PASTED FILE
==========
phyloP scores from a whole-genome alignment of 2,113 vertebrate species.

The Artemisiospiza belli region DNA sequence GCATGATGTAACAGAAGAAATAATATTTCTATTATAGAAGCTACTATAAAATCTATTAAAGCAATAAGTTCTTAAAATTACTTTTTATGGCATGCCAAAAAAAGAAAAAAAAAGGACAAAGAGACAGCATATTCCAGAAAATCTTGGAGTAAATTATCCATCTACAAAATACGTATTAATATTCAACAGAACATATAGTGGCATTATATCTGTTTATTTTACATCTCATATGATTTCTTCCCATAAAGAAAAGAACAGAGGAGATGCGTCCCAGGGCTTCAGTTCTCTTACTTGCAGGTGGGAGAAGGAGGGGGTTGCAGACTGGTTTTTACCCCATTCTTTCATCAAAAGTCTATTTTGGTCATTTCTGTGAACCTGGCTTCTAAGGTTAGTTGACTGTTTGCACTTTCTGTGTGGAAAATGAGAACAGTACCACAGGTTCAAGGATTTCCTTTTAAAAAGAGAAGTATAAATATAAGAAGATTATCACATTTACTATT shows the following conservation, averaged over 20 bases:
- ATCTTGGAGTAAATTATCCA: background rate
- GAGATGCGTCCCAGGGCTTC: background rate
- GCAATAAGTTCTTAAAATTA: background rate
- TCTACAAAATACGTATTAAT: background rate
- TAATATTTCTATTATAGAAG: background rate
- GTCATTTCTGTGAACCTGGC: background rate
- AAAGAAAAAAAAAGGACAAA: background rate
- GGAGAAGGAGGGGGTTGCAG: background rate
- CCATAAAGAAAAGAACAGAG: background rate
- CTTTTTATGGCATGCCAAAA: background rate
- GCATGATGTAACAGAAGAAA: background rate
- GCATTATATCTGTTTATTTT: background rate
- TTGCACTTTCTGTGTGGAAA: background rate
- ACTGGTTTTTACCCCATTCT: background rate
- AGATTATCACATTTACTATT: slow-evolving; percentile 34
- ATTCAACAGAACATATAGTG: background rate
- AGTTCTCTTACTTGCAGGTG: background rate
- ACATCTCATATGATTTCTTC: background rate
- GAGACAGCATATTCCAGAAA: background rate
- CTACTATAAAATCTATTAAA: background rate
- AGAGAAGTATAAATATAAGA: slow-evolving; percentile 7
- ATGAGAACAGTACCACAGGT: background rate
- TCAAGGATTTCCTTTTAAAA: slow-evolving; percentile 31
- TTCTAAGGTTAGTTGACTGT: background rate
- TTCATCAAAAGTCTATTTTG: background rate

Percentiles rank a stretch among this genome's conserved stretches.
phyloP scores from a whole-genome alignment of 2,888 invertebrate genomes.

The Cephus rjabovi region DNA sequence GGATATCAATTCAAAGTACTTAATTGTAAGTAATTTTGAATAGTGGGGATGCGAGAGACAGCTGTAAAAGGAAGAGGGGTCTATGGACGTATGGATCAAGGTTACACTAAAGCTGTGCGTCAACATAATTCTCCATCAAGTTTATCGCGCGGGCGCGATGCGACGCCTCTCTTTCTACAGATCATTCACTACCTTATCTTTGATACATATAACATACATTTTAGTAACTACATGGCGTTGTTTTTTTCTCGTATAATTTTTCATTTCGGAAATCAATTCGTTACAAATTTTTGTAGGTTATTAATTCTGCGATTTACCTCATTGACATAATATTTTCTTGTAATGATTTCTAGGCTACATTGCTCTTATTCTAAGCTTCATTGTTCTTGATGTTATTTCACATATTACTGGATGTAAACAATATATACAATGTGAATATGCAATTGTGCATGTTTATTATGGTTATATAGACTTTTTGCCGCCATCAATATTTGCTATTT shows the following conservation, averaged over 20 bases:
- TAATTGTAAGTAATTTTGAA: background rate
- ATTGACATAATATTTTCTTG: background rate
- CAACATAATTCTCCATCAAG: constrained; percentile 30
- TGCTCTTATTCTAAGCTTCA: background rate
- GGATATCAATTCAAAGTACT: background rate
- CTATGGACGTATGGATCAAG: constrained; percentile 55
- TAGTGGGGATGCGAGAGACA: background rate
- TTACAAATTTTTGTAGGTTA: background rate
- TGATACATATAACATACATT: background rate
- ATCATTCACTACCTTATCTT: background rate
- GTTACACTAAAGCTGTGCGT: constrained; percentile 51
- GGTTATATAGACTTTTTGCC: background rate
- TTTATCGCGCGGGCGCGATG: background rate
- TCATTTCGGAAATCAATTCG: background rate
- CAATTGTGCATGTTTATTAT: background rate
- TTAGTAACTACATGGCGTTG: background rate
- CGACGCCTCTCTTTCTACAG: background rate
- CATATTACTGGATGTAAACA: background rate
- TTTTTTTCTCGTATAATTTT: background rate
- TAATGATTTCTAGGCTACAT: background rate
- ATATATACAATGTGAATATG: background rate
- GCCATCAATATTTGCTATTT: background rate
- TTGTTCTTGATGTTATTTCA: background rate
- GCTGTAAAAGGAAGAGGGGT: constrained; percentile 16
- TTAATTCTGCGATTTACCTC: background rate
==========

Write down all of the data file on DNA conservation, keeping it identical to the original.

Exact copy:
phyloP scores from a whole-genome alignment of 2,113 vertebrate species.

The Artemisiospiza belli region DNA sequence GCATGATGTAACAGAAGAAATAATATTTCTATTATAGAAGCTACTATAAAATCTATTAAAGCAATAAGTTCTTAAAATTACTTTTTATGGCATGCCAAAAAAAGAAAAAAAAAGGACAAAGAGACAGCATATTCCAGAAAATCTTGGAGTAAATTATCCATCTACAAAATACGTATTAATATTCAACAGAACATATAGTGGCATTATATCTGTTTATTTTACATCTCATATGATTTCTTCCCATAAAGAAAAGAACAGAGGAGATGCGTCCCAGGGCTTCAGTTCTCTTACTTGCAGGTGGGAGAAGGAGGGGGTTGCAGACTGGTTTTTACCCCATTCTTTCATCAAAAGTCTATTTTGGTCATTTCTGTGAACCTGGCTTCTAAGGTTAGTTGACTGTTTGCACTTTCTGTGTGGAAAATGAGAACAGTACCACAGGTTCAAGGATTTCCTTTTAAAAAGAGAAGTATAAATATAAGAAGATTATCACATTTACTATT shows the following conservation, averaged over 20 bases:
- ATCTTGGAGTAAATTATCCA: background rate
- GAGATGCGTCCCAGGGCTTC: background rate
- GCAATAAGTTCTTAAAATTA: background rate
- TCTACAAAATACGTATTAAT: background rate
- TAATATTTCTATTATAGAAG: background rate
- GTCATTTCTGTGAACCTGGC: background rate
- AAAGAAAAAAAAAGGACAAA: background rate
- GGAGAAGGAGGGGGTTGCAG: background rate
- CCATAAAGAAAAGAACAGAG: background rate
- CTTTTTATGGCATGCCAAAA: background rate
- GCATGATGTAACAGAAGAAA: background rate
- GCATTATATCTGTTTATTTT: background rate
- TTGCACTTTCTGTGTGGAAA: background rate
- ACTGGTTTTTACCCCATTCT: background rate
- AGATTATCACATTTACTATT: slow-evolving; percentile 34
- ATTCAACAGAACATATAGTG: background rate
- AGTTCTCTTACTTGCAGGTG: background rate
- ACATCTCATATGATTTCTTC: background rate
- GAGACAGCATATTCCAGAAA: background rate
- CTACTATAAAATCTATTAAA: background rate
- AGAGAAGTATAAATATAAGA: slow-evolving; percentile 7
- ATGAGAACAGTACCACAGGT: background rate
- TCAAGGATTTCCTTTTAAAA: slow-evolving; percentile 31
- TTCTAAGGTTAGTTGACTGT: background rate
- TTCATCAAAAGTCTATTTTG: background rate

Percentiles rank a stretch among this genome's conserved stretches.
phyloP scores from a whole-genome alignment of 2,888 invertebrate genomes.

The Cephus rjabovi region DNA sequence GGATATCAATTCAAAGTACTTAATTGTAAGTAATTTTGAATAGTGGGGATGCGAGAGACAGCTGTAAAAGGAAGAGGGGTCTATGGACGTATGGATCAAGGTTACACTAAAGCTGTGCGTCAACATAATTCTCCATCAAGTTTATCGCGCGGGCGCGATGCGACGCCTCTCTTTCTACAGATCATTCACTACCTTATCTTTGATACATATAACATACATTTTAGTAACTACATGGCGTTGTTTTTTTCTCGTATAATTTTTCATTTCGGAAATCAATTCGTTACAAATTTTTGTAGGTTATTAATTCTGCGATTTACCTCATTGACATAATATTTTCTTGTAATGATTTCTAGGCTACATTGCTCTTATTCTAAGCTTCATTGTTCTTGATGTTATTTCACATATTACTGGATGTAAACAATATATACAATGTGAATATGCAATTGTGCATGTTTATTATGGTTATATAGACTTTTTGCCGCCATCAATATTTGCTATTT shows the following conservation, averaged over 20 bases:
- TAATTGTAAGTAATTTTGAA: background rate
- ATTGACATAATATTTTCTTG: background rate
- CAACATAATTCTCCATCAAG: constrained; percentile 30
- TGCTCTTATTCTAAGCTTCA: background rate
- GGATATCAATTCAAAGTACT: background rate
- CTATGGACGTATGGATCAAG: constrained; percentile 55
- TAGTGGGGATGCGAGAGACA: background rate
- TTACAAATTTTTGTAGGTTA: background rate
- TGATACATATAACATACATT: background rate
- ATCATTCACTACCTTATCTT: background rate
- GTTACACTAAAGCTGTGCGT: constrained; percentile 51
- GGTTATATAGACTTTTTGCC: background rate
- TTTATCGCGCGGGCGCGATG: background rate
- TCATTTCGGAAATCAATTCG: background rate
- CAATTGTGCATGTTTATTAT: background rate
- TTAGTAACTACATGGCGTTG: background rate
- CGACGCCTCTCTTTCTACAG: background rate
- CATATTACTGGATGTAAACA: background rate
- TTTTTTTCTCGTATAATTTT: background rate
- TAATGATTTCTAGGCTACAT: background rate
- ATATATACAATGTGAATATG: background rate
- GCCATCAATATTTGCTATTT: background rate
- TTGTTCTTGATGTTATTTCA: background rate
- GCTGTAAAAGGAAGAGGGGT: constrained; percentile 16
- TTAATTCTGCGATTTACCTC: background rate